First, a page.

Already a Bloomberg.com user?
Sign in with the same account.
It sounds like one of those bad credit card deals. But believe it or not, Lehman Brothers is charging some of its former trading partners 16% interest for failing to settle up on outstanding derivatives contracts.
The bankrupt firm has been imposing that stiff penalty ever since Bankrupty Judge James Peck ruled that Lehman can move to collect from trading parties that still owe it money on outstanding derivatives trades. The judge’s Dec. 16 ruling also gave corporate restructuring veteran Bryan Marsal, now serving as Lehman’s CEO, the authority to sell some of those so-called “in the money” trades to third parties.
But it’s the hefty 16% interest rate penalty that’s emerging as the big hammer for Marsal and his team at Alvarez & Marsal. People close to Lehman say the penalty has prompted counterparties that owe Lehman money on trades to come to the table to settle-up.
“We are invoicing terminated parties for past due amounts and the
“running interest” is proving an important motivator for parties to pay what they owe,” says a Lehman spokeswoman. “The (judge’s ruling)is proving an important catalyst for assignments and settlements of open trades.”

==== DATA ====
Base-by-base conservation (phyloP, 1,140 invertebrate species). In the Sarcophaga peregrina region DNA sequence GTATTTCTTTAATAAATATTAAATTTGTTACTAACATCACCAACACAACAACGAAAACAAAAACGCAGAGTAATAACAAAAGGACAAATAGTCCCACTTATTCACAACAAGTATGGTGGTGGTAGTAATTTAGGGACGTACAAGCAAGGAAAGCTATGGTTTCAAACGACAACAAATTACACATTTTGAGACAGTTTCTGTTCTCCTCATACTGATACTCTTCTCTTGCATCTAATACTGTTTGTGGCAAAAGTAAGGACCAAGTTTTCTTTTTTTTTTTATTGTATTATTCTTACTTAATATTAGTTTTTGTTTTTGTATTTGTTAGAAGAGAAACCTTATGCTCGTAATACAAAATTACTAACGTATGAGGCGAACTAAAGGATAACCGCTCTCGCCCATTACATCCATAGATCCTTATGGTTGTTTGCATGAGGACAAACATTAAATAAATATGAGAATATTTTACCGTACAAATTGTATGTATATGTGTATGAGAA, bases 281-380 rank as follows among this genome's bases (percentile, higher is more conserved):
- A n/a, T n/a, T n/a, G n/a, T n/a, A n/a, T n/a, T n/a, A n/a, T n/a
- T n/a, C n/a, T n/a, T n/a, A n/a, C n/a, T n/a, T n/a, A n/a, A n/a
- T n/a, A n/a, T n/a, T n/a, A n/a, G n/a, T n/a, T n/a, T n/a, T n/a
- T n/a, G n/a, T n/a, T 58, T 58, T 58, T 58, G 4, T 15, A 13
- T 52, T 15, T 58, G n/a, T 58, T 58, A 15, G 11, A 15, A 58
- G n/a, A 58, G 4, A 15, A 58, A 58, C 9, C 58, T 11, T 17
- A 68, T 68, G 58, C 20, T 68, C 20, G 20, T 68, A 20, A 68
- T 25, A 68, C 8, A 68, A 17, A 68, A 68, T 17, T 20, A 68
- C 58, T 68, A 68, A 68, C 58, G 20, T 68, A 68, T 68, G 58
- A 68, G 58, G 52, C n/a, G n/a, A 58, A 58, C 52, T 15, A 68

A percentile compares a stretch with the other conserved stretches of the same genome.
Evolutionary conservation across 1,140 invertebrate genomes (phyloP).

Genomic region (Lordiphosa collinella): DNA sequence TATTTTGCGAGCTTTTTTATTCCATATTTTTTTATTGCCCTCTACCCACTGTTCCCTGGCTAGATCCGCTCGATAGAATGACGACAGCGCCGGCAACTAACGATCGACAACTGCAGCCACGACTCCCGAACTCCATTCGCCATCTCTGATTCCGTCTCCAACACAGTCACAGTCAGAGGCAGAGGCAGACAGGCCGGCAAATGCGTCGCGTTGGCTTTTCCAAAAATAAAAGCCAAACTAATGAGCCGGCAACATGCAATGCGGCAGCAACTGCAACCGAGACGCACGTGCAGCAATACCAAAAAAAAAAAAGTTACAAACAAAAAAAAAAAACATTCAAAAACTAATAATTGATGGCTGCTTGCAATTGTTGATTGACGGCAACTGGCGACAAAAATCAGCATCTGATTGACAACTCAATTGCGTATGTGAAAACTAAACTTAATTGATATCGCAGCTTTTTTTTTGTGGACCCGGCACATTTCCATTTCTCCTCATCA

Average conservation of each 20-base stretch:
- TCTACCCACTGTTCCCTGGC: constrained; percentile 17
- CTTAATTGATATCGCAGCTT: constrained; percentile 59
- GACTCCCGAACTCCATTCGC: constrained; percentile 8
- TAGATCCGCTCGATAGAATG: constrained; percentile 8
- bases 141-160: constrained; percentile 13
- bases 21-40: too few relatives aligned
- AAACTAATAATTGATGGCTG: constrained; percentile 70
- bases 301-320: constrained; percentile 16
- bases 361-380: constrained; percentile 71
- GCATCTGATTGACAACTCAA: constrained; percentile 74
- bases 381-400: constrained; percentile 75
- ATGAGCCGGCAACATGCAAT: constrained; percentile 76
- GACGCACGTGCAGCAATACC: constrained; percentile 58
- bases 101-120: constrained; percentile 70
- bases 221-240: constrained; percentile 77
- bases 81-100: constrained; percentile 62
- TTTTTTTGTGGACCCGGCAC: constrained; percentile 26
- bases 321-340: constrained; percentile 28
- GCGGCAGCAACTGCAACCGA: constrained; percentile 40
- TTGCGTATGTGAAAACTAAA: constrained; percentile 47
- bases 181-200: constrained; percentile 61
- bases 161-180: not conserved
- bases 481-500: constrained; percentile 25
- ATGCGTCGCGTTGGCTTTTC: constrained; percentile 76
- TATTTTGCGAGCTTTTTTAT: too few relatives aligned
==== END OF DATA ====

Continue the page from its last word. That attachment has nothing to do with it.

Marsal’s team won’t say exactly how they derived at the 16% figure. In fact, no such figure appears in the judge’s order. But a person close to Marsal says the interest rate is based on a calculation of what would be Lehman’s borrowing costs as a bankrupt company.
In time, Marsal & Co. expect the judge’s ruling, coupled with the 16% penalty, to bring in several billion dollars for the bankrupt investment firm’s creditors. In all, there are about 30,000 open derivatives contracts, in which thousands of Lehman trading partners owe money to the failed investment firm.
But the 16% penalty will do nothing to resolve the far bigger total of 900,000 terminated derivatives transactions—many of which have resulted in billions of dollars in claims against Lehman. Those disputes, many of them with giant banks like JPMorgan Chase and Bank of America, could take months, if not years to resolve.
Marsal and his team don’t plan on moving to tackle those more difficult derivatives contracts until sometime this spring. Stay tuned. The Lehman derivatives battles are just heating up.